My highlighting of Kepler's "allegory of containment" will thus bypass his major contributions (the Astronomia nova or the Harmonice mundi) and focus on some minor texts, such as the Somnium--perhaps the last of the cosmic allegories of the Latin Middle Ages--as well as the early Mysterium cosmographicum (1596) and Nova stereometria (1615). Whereas the Mysterium tends to be disparaged in the positivist sketches of philosophy or history of science because of its earliness and its unabashed abstract Platonism, (2) the Nova stereometria or Stereometria Doliorum Vinariorum ("The Measurement of Wine Casks") receives praise for its role in the advancement of seventeenth-century mathematics. Yet both brief texts thematize an allegory of geometry, a process that finds reciprocal representation in the geometry of allegory presented in Kepler's sensuous and concrete narrative of the Somnium.

Kepler's Somnium has often been thought of as the first work of modern science fiction. …

The rest of this article is only available to active members of Questia

Already a member? Log in now.

Notes for this article

Add a new note
If you are trying to select text to create highlights or citations, remember that you must now click or tap on the first word, and then click or tap on the last word.
One moment ...
Default project is now your active project.
Project items

Items saved from this article

This article has been saved
Highlights (0)
Some of your highlights are legacy items.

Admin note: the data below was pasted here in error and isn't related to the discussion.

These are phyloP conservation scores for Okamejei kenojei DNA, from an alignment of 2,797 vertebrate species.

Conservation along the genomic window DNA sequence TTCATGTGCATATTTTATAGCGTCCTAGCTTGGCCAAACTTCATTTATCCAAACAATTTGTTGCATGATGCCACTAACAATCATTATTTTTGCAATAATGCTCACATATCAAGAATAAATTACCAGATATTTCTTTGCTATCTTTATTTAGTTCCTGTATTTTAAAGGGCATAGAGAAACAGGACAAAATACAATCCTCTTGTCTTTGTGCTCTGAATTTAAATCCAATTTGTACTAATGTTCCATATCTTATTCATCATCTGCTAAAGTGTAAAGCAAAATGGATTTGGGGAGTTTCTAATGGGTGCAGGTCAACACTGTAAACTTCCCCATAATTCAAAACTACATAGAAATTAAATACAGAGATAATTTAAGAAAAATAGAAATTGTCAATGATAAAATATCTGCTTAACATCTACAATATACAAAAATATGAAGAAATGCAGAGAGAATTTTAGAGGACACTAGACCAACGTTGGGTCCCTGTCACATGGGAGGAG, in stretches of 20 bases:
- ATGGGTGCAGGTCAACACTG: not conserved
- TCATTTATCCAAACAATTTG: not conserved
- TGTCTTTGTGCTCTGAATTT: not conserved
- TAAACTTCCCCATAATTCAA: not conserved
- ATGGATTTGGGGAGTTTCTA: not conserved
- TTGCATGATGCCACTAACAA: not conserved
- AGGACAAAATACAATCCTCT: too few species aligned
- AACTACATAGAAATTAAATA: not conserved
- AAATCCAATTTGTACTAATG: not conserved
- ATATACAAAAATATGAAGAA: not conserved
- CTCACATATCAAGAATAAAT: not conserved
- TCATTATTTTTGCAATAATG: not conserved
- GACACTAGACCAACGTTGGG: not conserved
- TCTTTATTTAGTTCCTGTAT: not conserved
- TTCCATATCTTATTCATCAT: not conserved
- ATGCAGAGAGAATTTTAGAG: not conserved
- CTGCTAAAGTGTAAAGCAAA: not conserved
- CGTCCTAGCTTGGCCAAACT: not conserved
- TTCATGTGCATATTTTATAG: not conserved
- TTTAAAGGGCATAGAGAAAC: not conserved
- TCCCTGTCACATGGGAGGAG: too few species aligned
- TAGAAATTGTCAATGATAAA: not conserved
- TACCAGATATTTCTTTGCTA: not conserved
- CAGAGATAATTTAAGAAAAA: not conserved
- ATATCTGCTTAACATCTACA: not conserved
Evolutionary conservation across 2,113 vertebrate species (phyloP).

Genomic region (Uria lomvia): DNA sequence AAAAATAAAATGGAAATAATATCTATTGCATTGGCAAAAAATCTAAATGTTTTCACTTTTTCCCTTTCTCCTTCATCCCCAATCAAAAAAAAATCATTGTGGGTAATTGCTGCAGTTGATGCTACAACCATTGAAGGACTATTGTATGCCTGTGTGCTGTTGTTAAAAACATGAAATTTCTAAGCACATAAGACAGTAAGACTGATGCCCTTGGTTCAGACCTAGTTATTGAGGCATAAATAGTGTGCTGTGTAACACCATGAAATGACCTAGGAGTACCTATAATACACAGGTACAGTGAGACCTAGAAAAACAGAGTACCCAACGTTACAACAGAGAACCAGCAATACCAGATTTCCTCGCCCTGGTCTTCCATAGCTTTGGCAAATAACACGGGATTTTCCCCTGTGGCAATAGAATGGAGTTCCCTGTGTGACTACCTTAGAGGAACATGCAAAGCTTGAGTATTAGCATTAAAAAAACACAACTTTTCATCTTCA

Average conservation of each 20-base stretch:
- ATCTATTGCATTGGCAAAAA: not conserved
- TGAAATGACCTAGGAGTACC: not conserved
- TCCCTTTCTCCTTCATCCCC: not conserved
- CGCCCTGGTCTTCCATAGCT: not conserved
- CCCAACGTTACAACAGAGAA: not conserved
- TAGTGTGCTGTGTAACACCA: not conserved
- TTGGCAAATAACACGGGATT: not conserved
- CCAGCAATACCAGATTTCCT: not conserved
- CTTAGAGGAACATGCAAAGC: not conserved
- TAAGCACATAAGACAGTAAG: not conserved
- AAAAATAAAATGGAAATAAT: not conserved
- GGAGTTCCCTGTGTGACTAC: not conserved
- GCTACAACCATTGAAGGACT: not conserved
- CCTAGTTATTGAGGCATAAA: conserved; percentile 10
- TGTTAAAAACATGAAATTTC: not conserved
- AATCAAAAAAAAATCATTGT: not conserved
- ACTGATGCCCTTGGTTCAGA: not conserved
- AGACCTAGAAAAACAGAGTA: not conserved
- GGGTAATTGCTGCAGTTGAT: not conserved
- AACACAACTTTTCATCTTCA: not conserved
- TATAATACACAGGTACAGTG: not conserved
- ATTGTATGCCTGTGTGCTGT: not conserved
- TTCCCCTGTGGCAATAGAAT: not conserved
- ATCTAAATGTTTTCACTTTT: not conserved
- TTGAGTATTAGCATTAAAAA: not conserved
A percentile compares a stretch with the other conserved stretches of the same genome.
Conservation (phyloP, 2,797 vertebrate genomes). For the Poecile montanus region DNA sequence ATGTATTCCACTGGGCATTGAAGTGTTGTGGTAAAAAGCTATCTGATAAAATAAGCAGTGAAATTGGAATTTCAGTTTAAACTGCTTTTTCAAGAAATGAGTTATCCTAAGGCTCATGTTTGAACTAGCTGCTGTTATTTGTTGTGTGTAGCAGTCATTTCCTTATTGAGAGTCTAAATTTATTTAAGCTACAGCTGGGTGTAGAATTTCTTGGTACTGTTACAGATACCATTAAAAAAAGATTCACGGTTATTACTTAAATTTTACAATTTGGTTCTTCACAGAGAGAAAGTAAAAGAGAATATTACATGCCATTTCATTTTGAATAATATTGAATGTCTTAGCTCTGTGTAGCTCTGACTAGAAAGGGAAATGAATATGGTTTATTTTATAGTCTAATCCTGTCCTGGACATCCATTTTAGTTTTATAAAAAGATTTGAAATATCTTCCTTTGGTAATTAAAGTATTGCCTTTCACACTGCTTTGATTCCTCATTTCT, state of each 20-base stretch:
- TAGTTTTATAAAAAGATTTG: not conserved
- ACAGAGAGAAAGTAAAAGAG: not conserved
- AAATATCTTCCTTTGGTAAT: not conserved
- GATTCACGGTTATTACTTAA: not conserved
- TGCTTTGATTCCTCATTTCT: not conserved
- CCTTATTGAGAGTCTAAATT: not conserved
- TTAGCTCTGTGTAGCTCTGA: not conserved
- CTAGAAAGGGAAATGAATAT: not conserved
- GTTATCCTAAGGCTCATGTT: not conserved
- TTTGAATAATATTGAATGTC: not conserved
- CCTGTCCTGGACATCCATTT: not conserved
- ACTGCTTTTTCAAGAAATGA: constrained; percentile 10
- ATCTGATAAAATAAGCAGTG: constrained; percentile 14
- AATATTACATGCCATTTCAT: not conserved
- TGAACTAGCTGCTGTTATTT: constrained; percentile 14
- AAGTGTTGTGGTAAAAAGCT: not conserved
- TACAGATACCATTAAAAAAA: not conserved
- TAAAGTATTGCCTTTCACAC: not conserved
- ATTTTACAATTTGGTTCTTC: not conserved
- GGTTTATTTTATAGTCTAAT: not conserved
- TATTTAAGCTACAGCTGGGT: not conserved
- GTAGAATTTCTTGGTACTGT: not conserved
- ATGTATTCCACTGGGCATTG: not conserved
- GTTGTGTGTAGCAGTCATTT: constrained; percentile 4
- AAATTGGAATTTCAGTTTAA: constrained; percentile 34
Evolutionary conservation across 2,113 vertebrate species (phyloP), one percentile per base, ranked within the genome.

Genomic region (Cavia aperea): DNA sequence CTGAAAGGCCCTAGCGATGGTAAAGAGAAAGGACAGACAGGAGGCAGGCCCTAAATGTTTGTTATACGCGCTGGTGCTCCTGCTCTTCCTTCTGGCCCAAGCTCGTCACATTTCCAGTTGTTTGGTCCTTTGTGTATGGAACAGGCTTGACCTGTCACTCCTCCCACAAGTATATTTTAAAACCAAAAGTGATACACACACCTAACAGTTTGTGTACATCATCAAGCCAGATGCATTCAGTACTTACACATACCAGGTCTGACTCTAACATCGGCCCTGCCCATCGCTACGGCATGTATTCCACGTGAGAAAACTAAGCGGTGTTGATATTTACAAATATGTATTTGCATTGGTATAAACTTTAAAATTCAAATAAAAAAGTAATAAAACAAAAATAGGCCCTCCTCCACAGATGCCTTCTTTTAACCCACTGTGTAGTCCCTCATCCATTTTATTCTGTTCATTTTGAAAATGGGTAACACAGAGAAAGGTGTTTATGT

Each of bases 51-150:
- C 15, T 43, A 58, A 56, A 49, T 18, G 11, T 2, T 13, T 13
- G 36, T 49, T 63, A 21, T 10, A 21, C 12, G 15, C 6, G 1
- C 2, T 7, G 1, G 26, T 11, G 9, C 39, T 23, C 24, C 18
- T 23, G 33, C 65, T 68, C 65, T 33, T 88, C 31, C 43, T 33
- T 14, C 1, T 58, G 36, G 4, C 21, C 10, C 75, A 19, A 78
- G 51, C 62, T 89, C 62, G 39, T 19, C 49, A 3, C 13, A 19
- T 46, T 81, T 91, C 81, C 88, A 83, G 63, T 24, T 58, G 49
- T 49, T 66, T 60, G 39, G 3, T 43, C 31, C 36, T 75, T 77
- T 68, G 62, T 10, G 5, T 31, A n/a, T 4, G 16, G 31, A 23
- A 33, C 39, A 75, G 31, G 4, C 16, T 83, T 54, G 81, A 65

Highlights saved before July 30, 2012 will not be displayed on their respective source pages.

You can easily re-create the highlights by opening the book page or article, selecting the text, and clicking “Highlight.”

Citations (0)
Some of your citations are legacy items.

Any citation created before July 30, 2012 will labeled as a “Cited page.” New citations will be saved as cited passages, pages or articles.

We also added the ability to view new citations from your projects or the book or article where you created them.

Notes (0)
Bookmarks (0)

You have no saved items from this article

Project items include:
  • Saved book/article
  • Highlights
  • Quotes/citations
  • Notes
  • Bookmarks
Notes
Cite this article

Cited article

Style
Citations are available only to our active members.
Buy instant access to cite pages or passages in MLA, APA and Chicago citation styles.

(Einhorn, 1992, p. 25)

(Einhorn 25)

1. Lois J. Einhorn, Abraham Lincoln, the Orator: Penetrating the Lincoln Legend (Westport, CT: Greenwood Press, 1992), 25, http://www.questia.com/read/27419298.

Cited article

Kepler's Allegory of Containment, the Making of Modern Astronomy, and the Semiotics of Mathematical Thought